Google Stadia – Xbox boss promises to hit back at E3 in leaked memo

Google Stadia - Xbox boss promises to hit back at E3 in leaked memo

THE boss of Xbox has sent a reassuring email to staff left shellshocked by Google’s announcement of its own gaming platform, Stadia.
The new streaming service is similar to one Microsoft already has planned, but looks to be more ambitious and will run on more powerful hardware.
Google demonstrating Assassin’s Creed being played on a phone using Stadia
In an email seen by Microsoft blog Thurrott, Xbox head honcho Phil Spencer, he told staff that Google’s revelations contained “no big surprises” and claimed their announcement was “validation of the path we embarked on two years ago.”
He suggested Google’s presentation of streaming technology with integrated social features alongside the launch of their own studio mirrored Microsoft’s own “Content, Community and Cloud”.
Encouraging worried staff to just keep their heads down and work on the future of Xbox he said “we have the content, community, cloud team and strategy, and as I’ve been saying for a while, it’s all about execution.”
He pointed out that were only a couple of months to go until E3, the year’s biggest biggest gaming show where Microsoft has promised to reveal much more about its future plans, adding the company planned to “go big” in response to Google doing the same.
The demo on Microsoft’s relaunched Inside Xbox show had Forza Horizon 4 being played on a Galaxy S9 plus, using project xCloud
EPA Phil Spencer launched the Xbox One X at E3 in 2017
Microsoft’s own xCloud service runs on Xbox One X hardware modified to run in a data centre, with the promise that it will let users play Xbox games on any device with a screen and an internet connection.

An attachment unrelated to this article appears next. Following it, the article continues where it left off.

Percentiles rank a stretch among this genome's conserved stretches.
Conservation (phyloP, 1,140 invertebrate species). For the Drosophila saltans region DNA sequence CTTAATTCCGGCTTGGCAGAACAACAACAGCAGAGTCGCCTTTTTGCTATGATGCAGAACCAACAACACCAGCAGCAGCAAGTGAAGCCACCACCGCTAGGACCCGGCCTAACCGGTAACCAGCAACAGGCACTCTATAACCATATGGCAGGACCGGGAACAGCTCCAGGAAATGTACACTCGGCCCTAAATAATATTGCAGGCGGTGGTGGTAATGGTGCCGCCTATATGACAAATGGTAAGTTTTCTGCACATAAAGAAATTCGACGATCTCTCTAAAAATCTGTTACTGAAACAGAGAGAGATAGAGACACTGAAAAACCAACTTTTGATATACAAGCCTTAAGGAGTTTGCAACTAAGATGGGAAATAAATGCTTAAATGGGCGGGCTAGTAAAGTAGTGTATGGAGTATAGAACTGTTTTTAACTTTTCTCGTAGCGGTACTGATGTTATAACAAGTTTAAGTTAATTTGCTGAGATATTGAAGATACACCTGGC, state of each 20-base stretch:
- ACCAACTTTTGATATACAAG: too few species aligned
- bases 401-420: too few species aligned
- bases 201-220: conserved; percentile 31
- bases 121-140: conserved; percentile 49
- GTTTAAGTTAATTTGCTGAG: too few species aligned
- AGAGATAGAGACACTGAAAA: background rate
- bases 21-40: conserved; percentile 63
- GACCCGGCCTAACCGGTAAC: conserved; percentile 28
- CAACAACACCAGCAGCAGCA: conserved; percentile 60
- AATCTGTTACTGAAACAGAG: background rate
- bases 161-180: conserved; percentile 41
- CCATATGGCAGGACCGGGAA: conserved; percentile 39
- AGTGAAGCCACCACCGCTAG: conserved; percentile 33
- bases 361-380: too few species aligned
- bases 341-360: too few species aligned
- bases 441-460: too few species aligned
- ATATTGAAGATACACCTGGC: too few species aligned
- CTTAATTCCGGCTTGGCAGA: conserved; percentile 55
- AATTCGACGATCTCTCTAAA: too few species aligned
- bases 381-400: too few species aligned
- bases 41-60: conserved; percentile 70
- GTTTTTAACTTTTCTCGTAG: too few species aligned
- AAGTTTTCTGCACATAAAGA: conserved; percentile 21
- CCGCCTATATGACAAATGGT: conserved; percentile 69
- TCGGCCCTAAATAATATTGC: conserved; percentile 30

The Xbox One X is the most powerful home console available, but it is now two years old.
The platform for Google’s Stadia, however, is brand new, and 60 per cent faster than the Xbox One X.
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Google has also promised features Microsoft doesn’t yet have, and potentially can’t ever offer.
These include deep integration with YouTube, which Google owns, as well as multiplayer features that only work if the games only run in the data centres themselves and not locally.
That poses a problem for Microsoft whose Mixer streaming service has struggled to match the reach of other gaming video services, and who have based their system of existing hardware and presumably plan to continue letting gamers play on their own consoles.
Meanwhile, Google has promised more information at some point “this summer”, potentially ready to spoil whatever Microsoft reveals at E3 with another salvo of its own.

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Google Stadia launches games in seconds, whatever device you’re on


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